Wampus: Mystery Cat, Swamp Monster, or Booger Bigfoot?

Posted by: Loren Coleman on June 12th, 2012

Not to be confused with the Star Wars Wampa, let’s discuss the Wampus.

Wampus of the Cherokee: What is it? Werewolf, mystery cat, booger?

One of the name games I’ve investigated is the weirdness-linked place moniker “Wampus,” which can be found around the country. George R. Stewart’s American Place Names (NY: Oxford University Press 1970) has this for “Wampus”: “In NY the pond is from the name of a local chief. In OR the butte is from a legendary monster of the forest.” (p. 520)

I have found in old Southern newspaper accounts that “Wampus” was a name used for an unknown monster cat as well as other mystery animals. It is very akin to how the name “Booger” was used, mostly for hairy unknown primates’ habitat in that case, but sometimes for mystery panther haunts, as well. Henry Franzoni has found a total of 18 places in the US and Canada named for Wampus, including Wampsville NY, and Wampos lake in Saskatchewan.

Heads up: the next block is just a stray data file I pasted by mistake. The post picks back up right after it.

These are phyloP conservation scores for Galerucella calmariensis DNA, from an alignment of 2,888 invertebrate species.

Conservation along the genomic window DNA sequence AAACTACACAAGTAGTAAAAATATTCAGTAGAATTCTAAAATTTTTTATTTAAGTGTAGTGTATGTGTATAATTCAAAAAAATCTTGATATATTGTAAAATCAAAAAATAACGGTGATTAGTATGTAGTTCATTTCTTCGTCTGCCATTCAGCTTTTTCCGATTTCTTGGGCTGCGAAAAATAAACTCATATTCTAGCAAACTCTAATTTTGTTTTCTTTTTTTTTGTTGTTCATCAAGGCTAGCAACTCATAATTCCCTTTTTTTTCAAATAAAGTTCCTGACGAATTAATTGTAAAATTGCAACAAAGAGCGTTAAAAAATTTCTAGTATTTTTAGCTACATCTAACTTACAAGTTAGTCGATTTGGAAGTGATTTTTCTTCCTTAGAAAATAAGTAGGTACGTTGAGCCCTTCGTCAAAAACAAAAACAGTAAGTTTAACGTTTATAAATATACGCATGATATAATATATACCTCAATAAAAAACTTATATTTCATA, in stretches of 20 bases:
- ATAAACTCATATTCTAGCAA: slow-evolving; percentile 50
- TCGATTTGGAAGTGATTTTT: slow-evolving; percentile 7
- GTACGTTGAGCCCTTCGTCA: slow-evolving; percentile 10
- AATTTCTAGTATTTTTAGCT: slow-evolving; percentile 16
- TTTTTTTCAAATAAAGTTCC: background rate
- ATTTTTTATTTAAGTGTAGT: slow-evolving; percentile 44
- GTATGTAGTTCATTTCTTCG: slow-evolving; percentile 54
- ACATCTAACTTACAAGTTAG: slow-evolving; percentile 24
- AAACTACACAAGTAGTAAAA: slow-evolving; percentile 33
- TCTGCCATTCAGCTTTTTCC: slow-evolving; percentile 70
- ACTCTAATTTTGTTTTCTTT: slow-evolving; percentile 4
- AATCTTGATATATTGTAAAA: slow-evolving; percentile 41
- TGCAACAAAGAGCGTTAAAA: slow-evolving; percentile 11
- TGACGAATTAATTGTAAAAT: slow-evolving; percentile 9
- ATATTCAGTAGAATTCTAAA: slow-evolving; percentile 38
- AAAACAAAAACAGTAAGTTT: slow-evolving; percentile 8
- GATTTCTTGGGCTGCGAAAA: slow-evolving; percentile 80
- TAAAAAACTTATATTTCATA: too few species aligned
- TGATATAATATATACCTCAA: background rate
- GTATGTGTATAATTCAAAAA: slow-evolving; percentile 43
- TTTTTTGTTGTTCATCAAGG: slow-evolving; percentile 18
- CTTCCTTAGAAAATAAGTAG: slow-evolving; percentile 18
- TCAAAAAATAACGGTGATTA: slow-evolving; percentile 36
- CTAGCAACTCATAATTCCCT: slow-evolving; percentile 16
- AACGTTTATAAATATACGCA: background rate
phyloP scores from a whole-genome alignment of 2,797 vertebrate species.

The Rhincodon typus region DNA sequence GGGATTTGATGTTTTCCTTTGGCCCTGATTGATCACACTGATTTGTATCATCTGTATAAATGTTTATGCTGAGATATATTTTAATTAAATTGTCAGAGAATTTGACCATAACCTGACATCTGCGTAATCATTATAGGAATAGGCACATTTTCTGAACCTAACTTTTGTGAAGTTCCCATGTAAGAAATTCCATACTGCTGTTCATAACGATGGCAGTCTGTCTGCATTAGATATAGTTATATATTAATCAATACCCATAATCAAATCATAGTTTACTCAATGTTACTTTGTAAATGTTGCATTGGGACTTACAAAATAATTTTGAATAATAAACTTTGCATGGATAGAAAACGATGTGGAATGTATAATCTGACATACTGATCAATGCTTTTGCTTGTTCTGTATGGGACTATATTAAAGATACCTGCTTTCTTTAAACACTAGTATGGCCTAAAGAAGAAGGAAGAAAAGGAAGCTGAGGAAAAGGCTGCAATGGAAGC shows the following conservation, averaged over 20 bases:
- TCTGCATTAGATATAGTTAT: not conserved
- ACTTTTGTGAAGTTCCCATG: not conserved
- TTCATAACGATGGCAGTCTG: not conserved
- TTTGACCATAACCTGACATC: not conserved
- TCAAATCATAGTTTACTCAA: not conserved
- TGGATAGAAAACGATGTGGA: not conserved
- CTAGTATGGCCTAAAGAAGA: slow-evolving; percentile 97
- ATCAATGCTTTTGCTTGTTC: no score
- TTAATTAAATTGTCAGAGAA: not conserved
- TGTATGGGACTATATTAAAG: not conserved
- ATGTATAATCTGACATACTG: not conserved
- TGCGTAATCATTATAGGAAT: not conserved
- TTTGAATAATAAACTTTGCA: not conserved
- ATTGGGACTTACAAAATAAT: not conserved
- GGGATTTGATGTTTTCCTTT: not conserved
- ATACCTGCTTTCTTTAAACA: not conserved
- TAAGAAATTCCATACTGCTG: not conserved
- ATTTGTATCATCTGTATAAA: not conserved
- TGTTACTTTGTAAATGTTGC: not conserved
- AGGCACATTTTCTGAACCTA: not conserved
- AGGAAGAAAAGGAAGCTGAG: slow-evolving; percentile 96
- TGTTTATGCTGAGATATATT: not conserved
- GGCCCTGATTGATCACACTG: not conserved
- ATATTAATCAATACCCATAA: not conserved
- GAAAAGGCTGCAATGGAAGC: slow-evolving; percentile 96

Whereas I usually relate the name Wampus to felines, Franzoni points to a connection with the big hairy fellows and not ‘phantom panther’ sightings in particular. He notes the word catawampus (cattywampus), which means “Cater-Cornered; slant wise, or Evil; malicious” in the American Heritage Dictionary, seems to be a neutral piece of evidence. However, around Oregon, a Wampus is “legendary monster of the forests” (from page 881 of Lewis A. MacArthur’s 1992 sixth edition of Oregon Geographic Names), which Wampus Butte, the Town of Wampus, Wampus Post Office, Wampus Campground, Wampus Springs, and Wampus Cat Canyon in the Warm Springs Nation are all named for in Oregon.

Still, the feline connection is there, as five high schools in Oklahoma, Idaho, Texas, Arkansas and Louisiana use Wampus Cats as their mascot. The Wampus cat is a creature in American folklore, variously described as some kind of fearsome variation on a cougar, according to standard definition.